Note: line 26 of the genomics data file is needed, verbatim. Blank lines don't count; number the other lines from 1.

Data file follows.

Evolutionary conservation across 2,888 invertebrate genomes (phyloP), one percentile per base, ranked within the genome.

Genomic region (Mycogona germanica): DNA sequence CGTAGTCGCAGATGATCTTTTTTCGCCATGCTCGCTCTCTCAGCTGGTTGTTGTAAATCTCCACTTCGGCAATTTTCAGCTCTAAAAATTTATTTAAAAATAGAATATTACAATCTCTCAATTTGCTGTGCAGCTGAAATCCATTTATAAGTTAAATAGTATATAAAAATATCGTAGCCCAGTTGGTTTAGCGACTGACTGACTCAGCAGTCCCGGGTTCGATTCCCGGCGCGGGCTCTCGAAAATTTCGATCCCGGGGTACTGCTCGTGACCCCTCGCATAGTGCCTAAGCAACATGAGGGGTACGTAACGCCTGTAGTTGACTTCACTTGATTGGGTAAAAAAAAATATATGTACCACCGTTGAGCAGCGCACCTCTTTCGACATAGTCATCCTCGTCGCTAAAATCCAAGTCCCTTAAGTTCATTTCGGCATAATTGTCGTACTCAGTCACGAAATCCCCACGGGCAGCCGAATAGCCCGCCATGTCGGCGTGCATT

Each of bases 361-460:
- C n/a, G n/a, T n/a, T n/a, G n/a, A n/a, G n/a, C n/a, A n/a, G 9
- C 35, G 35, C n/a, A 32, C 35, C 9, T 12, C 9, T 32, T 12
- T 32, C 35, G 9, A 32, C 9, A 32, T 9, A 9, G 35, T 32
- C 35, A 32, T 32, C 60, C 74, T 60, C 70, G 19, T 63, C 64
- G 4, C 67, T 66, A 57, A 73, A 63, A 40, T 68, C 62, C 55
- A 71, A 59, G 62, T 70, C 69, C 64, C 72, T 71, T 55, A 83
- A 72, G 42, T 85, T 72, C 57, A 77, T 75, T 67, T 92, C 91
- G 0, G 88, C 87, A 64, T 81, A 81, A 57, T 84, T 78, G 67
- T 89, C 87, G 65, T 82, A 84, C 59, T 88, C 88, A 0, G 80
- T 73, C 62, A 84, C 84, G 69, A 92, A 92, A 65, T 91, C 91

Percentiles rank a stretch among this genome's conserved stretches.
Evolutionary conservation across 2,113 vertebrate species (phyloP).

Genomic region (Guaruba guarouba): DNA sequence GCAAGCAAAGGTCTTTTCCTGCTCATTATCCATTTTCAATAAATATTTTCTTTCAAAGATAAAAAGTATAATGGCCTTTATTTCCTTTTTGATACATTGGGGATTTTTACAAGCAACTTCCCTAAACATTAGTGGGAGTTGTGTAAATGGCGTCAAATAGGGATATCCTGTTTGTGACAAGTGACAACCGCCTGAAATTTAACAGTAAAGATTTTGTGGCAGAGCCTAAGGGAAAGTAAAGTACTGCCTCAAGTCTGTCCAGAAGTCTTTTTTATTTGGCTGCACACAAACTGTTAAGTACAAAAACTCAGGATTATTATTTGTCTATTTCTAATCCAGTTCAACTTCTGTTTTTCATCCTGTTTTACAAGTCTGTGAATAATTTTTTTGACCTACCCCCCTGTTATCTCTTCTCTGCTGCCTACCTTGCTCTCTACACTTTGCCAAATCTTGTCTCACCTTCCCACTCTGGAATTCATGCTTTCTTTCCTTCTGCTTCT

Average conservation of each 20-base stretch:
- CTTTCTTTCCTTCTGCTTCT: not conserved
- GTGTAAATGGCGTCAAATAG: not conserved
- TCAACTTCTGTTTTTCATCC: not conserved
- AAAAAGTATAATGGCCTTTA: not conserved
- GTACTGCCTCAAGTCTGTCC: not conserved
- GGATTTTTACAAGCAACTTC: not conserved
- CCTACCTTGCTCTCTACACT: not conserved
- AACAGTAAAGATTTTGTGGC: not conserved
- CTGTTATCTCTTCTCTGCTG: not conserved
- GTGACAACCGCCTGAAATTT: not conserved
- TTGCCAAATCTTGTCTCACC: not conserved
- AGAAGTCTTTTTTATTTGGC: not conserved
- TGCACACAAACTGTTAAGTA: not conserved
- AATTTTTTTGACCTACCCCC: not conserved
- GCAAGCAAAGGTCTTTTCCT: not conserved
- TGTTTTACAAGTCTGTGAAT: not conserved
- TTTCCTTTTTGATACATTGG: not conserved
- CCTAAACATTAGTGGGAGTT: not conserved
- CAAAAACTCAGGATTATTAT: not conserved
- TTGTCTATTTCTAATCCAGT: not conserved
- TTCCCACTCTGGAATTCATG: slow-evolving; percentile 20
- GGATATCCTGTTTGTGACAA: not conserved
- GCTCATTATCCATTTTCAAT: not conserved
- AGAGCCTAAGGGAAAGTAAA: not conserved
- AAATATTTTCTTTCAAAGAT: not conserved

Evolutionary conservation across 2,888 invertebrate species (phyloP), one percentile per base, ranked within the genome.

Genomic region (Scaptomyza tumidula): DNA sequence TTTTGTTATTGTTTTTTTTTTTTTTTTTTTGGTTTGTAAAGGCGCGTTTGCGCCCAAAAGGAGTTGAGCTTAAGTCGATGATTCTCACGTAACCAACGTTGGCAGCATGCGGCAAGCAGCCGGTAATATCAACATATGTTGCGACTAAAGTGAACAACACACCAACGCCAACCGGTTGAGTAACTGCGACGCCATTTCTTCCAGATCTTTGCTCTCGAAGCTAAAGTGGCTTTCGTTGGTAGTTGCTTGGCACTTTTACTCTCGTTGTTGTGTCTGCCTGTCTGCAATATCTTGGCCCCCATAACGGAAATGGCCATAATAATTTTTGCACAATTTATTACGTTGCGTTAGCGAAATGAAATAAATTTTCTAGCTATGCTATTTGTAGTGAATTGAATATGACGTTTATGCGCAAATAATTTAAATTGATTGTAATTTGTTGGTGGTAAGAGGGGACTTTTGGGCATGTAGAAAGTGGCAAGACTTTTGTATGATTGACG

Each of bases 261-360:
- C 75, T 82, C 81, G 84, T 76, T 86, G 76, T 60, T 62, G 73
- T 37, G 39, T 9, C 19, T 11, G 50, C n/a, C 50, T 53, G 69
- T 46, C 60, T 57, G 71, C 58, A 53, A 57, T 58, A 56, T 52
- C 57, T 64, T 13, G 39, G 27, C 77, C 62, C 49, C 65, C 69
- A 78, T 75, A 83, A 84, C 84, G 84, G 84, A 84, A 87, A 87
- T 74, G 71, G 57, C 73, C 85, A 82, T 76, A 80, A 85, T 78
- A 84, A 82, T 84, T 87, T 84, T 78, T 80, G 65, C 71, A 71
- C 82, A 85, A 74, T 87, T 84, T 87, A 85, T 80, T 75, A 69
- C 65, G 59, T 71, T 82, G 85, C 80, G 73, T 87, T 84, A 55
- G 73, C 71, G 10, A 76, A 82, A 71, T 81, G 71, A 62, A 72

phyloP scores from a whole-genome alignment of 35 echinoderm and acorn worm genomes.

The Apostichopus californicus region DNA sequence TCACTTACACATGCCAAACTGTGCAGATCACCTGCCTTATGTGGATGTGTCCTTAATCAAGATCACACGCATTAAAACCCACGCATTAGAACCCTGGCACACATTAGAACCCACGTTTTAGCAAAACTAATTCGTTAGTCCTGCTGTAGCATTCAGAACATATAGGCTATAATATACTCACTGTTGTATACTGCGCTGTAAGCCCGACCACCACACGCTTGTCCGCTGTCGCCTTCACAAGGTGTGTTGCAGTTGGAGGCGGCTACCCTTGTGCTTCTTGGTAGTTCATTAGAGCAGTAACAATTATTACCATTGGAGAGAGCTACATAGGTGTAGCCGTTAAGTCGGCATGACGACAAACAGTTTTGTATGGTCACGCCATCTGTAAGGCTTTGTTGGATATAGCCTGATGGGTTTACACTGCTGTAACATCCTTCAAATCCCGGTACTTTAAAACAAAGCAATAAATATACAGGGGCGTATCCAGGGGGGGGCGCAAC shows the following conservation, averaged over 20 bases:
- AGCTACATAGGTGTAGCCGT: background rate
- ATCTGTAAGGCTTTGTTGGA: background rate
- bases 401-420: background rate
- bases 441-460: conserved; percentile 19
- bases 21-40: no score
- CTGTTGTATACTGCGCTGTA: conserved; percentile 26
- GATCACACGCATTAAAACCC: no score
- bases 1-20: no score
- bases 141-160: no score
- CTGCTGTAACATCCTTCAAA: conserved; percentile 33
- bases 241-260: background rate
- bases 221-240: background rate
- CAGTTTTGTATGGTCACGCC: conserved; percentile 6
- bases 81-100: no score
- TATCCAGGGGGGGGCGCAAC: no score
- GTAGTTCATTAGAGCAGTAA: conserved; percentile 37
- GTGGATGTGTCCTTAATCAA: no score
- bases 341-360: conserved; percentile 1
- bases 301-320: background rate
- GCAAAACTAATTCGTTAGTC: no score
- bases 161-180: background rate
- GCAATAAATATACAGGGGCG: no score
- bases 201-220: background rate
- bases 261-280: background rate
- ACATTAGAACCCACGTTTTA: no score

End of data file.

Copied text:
- CTGTTATCTCTTCTCTGCTG: not conserved